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Approaching the transition back to school

11th May 2020

Mother and child

There must be an acknowledgement that our learners will be changed by the experiences they have had. Tools and guidance must reflect this as we take the first steps in considering ‘how’ learners will return.

On the 23rd March the UK entered lockdown. This intervention, while necessary, has changed every aspect of life; our freedoms; how we live; work; communicate with friends and family. Nationally, within our schools and services, children and young adults saw a sudden and unexpected change to their world. It has impacted the way in which they learn and the support that teaching professionals provide.

Change to routines and being able to manage transitions can be a fundamental barrier for those with autism. It can be a source of anxiety. Even before entering lockdown, we know that 70% of those with autism are at risk of suffering from depression and severe anxiety.¹

Schools are institutions governed by structures, rituals and schedules. They offer a level of predictability, with enough carefully planned change to push the comfort zones of their learners. Since March we’ve seen a fundamental removal of these systems and the security blankets of learners, families and the professionals who support them. The speed in which decisions and changes have been implemented, often daily following new guidance, has been one of the biggest challenges faced by families and professionals.

When schools and services fully reopen, it should not be a matter of simply reinstating these previous support systems. There must be an acknowledgement that our learners will be changed by the experiences they have had, however shielded from the outside world.

We don’t yet know the full effect of lockdown on those with autism. However, we know through our Research and Learning Hub that academics and professionals are seeking to comprehend the impact – on a global, national and personal level.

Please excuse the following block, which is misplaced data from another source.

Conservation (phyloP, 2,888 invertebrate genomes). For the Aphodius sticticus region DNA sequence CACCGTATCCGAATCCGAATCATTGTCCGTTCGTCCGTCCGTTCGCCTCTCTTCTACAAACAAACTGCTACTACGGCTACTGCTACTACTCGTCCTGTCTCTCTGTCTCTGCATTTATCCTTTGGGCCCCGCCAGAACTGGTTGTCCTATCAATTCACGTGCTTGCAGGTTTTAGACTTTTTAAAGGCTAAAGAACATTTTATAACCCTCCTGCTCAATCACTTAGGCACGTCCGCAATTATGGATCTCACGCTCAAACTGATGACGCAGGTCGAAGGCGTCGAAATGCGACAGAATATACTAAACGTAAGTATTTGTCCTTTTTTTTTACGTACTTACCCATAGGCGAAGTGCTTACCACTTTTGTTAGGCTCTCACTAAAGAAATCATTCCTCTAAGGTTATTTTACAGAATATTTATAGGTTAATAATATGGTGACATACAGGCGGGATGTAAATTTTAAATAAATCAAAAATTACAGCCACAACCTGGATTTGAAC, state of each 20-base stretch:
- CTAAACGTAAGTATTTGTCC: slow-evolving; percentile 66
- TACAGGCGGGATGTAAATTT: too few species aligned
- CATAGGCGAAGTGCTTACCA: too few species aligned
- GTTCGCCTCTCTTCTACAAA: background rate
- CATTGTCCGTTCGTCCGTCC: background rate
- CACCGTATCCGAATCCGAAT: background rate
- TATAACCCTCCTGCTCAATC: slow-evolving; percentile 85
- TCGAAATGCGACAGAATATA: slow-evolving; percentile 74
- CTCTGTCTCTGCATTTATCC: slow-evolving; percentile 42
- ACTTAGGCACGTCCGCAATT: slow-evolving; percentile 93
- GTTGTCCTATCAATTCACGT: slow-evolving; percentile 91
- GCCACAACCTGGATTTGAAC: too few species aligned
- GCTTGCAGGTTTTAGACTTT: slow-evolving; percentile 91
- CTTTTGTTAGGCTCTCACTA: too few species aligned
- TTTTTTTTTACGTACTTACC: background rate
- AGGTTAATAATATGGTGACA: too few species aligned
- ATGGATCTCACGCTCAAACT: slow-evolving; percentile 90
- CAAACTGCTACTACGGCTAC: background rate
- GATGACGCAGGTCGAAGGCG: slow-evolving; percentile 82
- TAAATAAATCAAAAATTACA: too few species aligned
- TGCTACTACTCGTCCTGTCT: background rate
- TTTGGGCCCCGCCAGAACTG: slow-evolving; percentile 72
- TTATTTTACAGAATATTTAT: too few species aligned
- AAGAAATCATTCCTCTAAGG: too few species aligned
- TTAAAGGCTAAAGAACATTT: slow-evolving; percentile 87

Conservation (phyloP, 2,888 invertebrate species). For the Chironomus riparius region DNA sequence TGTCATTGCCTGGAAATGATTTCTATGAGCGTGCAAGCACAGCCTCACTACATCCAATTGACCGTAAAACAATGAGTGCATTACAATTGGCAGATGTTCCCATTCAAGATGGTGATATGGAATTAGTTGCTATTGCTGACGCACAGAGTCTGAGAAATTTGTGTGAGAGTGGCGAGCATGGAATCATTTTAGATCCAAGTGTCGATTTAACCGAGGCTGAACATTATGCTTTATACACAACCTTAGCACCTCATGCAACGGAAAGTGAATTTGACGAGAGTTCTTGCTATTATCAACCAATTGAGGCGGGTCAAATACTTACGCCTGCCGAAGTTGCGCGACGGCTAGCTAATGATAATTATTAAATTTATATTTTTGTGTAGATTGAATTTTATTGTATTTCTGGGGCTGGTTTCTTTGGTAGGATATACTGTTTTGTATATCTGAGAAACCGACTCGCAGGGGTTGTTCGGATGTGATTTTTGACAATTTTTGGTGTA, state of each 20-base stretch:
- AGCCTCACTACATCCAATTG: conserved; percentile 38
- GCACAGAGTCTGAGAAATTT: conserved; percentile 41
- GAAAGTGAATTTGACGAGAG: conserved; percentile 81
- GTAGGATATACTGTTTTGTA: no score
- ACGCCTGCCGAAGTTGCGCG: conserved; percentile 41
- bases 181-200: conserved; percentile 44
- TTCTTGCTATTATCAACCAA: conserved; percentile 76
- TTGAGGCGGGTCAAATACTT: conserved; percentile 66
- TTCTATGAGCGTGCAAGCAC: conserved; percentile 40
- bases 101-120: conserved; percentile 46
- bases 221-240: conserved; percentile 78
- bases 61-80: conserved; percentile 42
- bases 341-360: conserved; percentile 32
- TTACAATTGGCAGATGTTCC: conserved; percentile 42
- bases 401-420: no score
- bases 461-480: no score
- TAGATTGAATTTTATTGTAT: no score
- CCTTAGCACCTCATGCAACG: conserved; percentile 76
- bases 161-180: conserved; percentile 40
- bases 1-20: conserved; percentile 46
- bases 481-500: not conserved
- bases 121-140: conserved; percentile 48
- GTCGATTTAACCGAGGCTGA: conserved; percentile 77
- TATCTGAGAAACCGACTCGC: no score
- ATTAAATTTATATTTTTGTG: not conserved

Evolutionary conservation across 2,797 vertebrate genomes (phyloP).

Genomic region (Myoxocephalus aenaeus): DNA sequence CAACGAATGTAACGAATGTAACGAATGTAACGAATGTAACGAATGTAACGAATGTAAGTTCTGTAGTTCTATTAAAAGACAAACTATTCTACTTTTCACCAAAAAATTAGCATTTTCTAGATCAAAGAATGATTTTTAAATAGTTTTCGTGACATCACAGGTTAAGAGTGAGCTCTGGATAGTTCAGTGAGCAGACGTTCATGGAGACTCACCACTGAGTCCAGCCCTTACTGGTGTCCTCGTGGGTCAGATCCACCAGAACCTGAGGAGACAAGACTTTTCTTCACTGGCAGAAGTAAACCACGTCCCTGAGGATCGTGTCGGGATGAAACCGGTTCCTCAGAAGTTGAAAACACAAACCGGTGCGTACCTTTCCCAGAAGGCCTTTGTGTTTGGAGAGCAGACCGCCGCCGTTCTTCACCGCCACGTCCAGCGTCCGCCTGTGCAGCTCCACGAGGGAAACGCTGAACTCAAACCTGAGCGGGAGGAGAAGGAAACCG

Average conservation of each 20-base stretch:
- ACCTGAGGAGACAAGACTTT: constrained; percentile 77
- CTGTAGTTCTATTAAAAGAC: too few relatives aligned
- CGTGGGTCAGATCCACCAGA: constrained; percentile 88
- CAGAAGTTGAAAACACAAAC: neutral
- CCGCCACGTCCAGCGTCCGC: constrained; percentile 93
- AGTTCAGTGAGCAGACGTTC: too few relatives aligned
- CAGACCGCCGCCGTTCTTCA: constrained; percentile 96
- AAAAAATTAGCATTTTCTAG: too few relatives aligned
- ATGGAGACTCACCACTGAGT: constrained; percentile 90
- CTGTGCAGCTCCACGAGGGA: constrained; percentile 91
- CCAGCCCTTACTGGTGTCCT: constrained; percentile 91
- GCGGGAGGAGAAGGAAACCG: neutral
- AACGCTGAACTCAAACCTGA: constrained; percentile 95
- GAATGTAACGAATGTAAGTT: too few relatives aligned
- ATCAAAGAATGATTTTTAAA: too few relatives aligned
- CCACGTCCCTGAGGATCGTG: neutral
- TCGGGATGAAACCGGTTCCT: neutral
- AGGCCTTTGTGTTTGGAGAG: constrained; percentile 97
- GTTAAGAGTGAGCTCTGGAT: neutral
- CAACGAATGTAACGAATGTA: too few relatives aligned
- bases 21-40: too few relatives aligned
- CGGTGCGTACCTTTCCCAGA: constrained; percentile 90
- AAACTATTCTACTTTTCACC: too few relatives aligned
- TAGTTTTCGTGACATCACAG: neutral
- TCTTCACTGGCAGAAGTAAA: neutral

One thing is for certain, our children and learners will return to school. Even though we don’t know when this will happen for all, we can assert a level of control over how we support learners, their families and our colleagues through this.

Prof. Barry Carpenter CBE, a Professor of Mental Health in Education at Oxford Brookes and Matthew Carpenter, Principal of Baxter College, UK have recently written about their thoughts on a ‘Recovery Curriculum’ and responding to the unimaginable challenges children and their families have faced.

They highlight the five losses faced by this generation of learners. Routine, structure, friendship, opportunity and freedom. They emphasise the possibility that these losses could ‘trigger the emergence emotionally of anxiety, trauma and bereavement in any child’. They go on to state the ‘overall impact cannot be underestimated. It will cause a rapid erosion of the mental health state in our children.’²

When learners do return to schools and services, the focus must be on ‘healing’ and recovery, and not simply back to being driven by assessment outcomes or attainment. How successful we are will be judged on the wellbeing of our students, and their ability to develop the skills to manage going forward.

BeyondAutism Teachers, Therapists and Behavioural Analysts have been working together to produce a pack of ‘transitioning back to school’ resources. We have done this under a blanket of national uncertainty regarding ‘when’ and ‘how’ our schools will fully reopen to provide education for all students. All the resources should be used with an understanding that support is compassionate; tailored; person-centred and implemented with the learner’s ‘voice’ being heard.

The tools and guidance developed in this pack are designed to be the first steps in considering ‘how’ learners will return. It is by no means a comprehensive curriculum model. However, it should be used to start the conversation between colleagues, families and learners about what new structures and support will need to be in place. Download the pack here.

David Anthony
Head of Research and Learning

Back to school resource

1. Mind, 2015, Supporting people living with autism spectrum disorder and mental health problems; A guide for practitioners and providers, viewed 11th May 2020
2. Carpenter, B et al 2020, A Recovery Curriculum: Loss and Life for our children and schools post pandemic, viewed 11th May 2020

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